That's not what happened to St Paul! He was thrown off a horse, blinded and literally saw Christ!
    I'd call that an intervention and not being left to his "own devices".

    There are many things for St Paul to be prideful about. Paul was a scribe and Jєωιѕн intellect-  that is a great pride to overcome.

    St Paul was not a ɧoɱosɛҳųαƖ!

    Offline St Ignatius

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    Saint Pauls thorn in the flesh
    « Reply #6 on: January 24, 2017, 12:01:41 PM »
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  • Quote from: jhfromsf68
    Hello forum,

    What is your understanding of new testament passages 2 Corinthians 12:7 where Saint Paul discuses the thorn in the flesh sent to him to keep him from pride?

    I talked to an Institute of Christ the King priest who believes Saint Paul was referring to having ɧoɱosɛҳųαƖ desires or temptations, but I don't see where that is actually supported in the passages or anywhere else in Saint Paul's writings.

    Is there a accepted Catholic way of interpreting  this?

    Thanks
    James

    My understanding has been that St Paul was afflicted with strong temptations of his lower passions. They were not temptations of sins against Nature.  

    When you read further, St Paul asks Our Lord to remove this temptation. Hardly the plea of one who may be tempted to sin against Nature, being these sins(temptations) are due to one’s turning away from God.

    Cor 12-8. For which thing thrice I besought the Lord, that it might depart from me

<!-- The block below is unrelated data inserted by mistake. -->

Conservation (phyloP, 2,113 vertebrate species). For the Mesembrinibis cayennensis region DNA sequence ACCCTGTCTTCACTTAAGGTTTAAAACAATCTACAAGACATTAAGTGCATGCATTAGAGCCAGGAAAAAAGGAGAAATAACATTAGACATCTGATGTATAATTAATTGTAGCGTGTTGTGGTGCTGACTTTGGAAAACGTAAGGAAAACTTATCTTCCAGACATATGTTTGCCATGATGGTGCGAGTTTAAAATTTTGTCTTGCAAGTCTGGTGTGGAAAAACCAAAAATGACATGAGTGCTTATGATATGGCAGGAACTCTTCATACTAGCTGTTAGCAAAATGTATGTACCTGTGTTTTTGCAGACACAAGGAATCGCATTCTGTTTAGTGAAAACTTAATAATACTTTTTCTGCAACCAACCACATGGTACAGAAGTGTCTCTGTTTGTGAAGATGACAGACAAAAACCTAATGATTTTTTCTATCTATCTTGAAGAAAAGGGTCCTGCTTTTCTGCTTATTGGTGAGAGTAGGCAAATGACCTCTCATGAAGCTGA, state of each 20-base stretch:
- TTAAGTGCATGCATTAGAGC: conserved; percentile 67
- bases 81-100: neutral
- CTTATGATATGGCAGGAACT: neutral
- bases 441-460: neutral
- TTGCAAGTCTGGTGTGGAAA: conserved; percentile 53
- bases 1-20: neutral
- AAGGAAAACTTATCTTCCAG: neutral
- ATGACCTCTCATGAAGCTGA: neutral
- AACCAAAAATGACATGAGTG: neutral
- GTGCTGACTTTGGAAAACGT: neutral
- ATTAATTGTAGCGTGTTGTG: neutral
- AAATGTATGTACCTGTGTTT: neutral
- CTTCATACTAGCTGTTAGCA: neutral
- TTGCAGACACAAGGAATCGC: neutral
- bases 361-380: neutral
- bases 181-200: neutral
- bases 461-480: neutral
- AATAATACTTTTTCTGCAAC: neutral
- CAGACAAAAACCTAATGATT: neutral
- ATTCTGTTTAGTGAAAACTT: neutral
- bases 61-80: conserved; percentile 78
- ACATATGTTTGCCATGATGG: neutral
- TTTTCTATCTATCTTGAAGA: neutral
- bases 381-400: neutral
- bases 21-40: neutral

And I think this speaks for itself... it's through our fallen nature, and our corporation with God's Grace...

    Cor 12-9. And he said to me: My grace is sufficient for thee; for power is made perfect in infirmity. Gladly therefore will I glory in my infirmities, that the power of Christ may dwell in me. 

    Offline poche

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    Saint Pauls thorn in the flesh
    « Reply #7 on: January 24, 2017, 11:45:54 PM »
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  • Quote from: jhfromsf68
    Hello forum,

    What is your understanding of new testament passages 2 Corinthians 12:7 where Saint Paul discuses the thorn in the flesh sent to him to keep him from pride?

    I talked to an Institute of Christ the King priest who believes Saint Paul was referring to having ɧoɱosɛҳųαƖ desires or temptations, but I don't see where that is actually supported in the passages or anywhere else in Saint Paul's writings.

    Is there a accepted Catholic way of interpreting  this?

    Thanks
    James


    Padre pio's prayers prevented one of the novices from the sin of impurity and a demon came to his room and beat him black and blue.


    Offline jhfromsf68

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    Saint Pauls thorn in the flesh
    « Reply #8 on: January 25, 2017, 09:04:27 AM »
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  • Thanks for all your responses.  I also think that Saint Paul was facing temptations  from his lower nature and that seemed to be the most likely interpretations of those passages.I just wasn't sure.

    I definitely don't think Saint Paul was struggling with ɧoɱosɛҳųαƖ urges and think it's odd that an traditional priest would believe that.

    Offline klasG4e

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    Saint Pauls thorn in the flesh
    « Reply #9 on: January 25, 2017, 10:27:50 AM »
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  • I know of a traditional Catholic priest who asserted that God created some men who were not sɛҳuąƖly attracted to men or women.  He claimed that some such men were called by God to the Catholic priesthood.  As far as I know he has not shared those views -- at least not publicly -- with any of his fellow priests, for perhaps all too obvious reasons.